KAMPALA, Uganda -- Doctors were slow to respond to an outbreak of Ebola in Uganda because symptoms weren't always typical, but a World Health Organization official said Friday that authorities are halting the spread of the deadly disease.
Joaquim Saweka, the WHO representative in Uganda, told reporters in the capital Kampala that everyone known to have had contact with Ebola victims has been isolated. Ugandan health officials have created an "Ebola contact list" with names of people who had even the slightest contact with those who contracted Ebola. The list now bears 176 names.
"The structure put in place is more than adequate," Saweka said. "We are isolating the suspected or confirmed cases."
Ebola was confirmed in Uganda on July 28, several days after villagers were dying in a remote corner of western Uganda. Ugandan officials were slow to investigate possible Ebola because the victims did not show the usual symptoms, such as coughing blood. At least 16 Ugandans have died of the disease.
Delays in confirming Ebola allowed the disease to spread to more villages deep in the western district of Kibaale, Ugandan President Yoweri Museveni said.
"The doctors in Kibaale say the symptoms were a bit atypical of Ebola," Museveni said in a national address Monday. "They were not clearly like Ebola symptoms. Because of that delay, the sickness spread to another village."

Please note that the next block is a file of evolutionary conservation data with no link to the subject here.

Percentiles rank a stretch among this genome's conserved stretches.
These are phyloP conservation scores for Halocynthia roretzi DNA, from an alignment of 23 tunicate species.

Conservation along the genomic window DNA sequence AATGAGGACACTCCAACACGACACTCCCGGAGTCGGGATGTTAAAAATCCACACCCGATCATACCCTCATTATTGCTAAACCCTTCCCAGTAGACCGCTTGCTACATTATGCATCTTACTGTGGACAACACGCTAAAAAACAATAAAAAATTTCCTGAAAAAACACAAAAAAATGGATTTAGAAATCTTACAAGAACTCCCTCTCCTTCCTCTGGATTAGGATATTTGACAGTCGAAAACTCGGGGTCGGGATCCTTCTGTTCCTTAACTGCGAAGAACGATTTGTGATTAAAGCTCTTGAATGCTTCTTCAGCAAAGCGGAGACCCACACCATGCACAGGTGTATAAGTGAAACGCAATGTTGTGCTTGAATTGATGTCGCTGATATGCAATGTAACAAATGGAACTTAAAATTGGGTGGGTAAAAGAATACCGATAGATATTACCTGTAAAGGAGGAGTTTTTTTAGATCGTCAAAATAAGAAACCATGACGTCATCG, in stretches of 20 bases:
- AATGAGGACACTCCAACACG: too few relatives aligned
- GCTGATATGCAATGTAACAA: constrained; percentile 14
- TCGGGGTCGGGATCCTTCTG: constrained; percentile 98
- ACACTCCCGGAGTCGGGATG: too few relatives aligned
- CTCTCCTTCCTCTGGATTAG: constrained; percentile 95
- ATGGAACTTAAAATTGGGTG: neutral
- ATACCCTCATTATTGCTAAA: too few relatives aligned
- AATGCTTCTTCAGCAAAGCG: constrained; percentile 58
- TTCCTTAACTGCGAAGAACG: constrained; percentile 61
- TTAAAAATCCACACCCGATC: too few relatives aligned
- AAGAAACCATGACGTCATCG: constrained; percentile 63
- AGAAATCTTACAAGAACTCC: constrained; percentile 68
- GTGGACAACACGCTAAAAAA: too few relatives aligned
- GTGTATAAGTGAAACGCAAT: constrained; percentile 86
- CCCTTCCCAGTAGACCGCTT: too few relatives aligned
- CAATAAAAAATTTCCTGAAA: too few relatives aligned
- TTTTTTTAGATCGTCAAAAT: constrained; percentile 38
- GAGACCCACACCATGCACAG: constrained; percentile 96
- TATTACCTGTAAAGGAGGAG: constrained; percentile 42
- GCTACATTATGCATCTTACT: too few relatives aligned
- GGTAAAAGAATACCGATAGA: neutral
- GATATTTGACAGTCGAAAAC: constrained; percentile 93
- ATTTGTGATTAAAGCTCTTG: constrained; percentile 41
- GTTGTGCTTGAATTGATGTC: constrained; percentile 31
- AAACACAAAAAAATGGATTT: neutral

Saweka said that organizations such as Doctors Without Borders and the U.S. Centers for Disease Control and Prevention are helping Ugandan officials to control the spread of Ebola.
This is the fourth outbreak of Ebola in Uganda since 2000, when the disease killed 224 people and left hundreds more traumatized in northern Uganda.
Ebola is highly infectious and kills quickly. The disease was first reported in 1976 in Congo and is named for the river where it was recognized, according to the CDC.
The aid group Doctors Without Borders said in a statement on Wednesday that the first victim of the Ebola outbreak was a 3-month-old girl and that of the 65 people who attended her funeral, 15 later contracted the deadly disease.
Funerals in Uganda are typically elaborate affairs that draw huge crowds. Health officials have now taken on the task of safely burying the bodies of Ebola victims, Saweka said.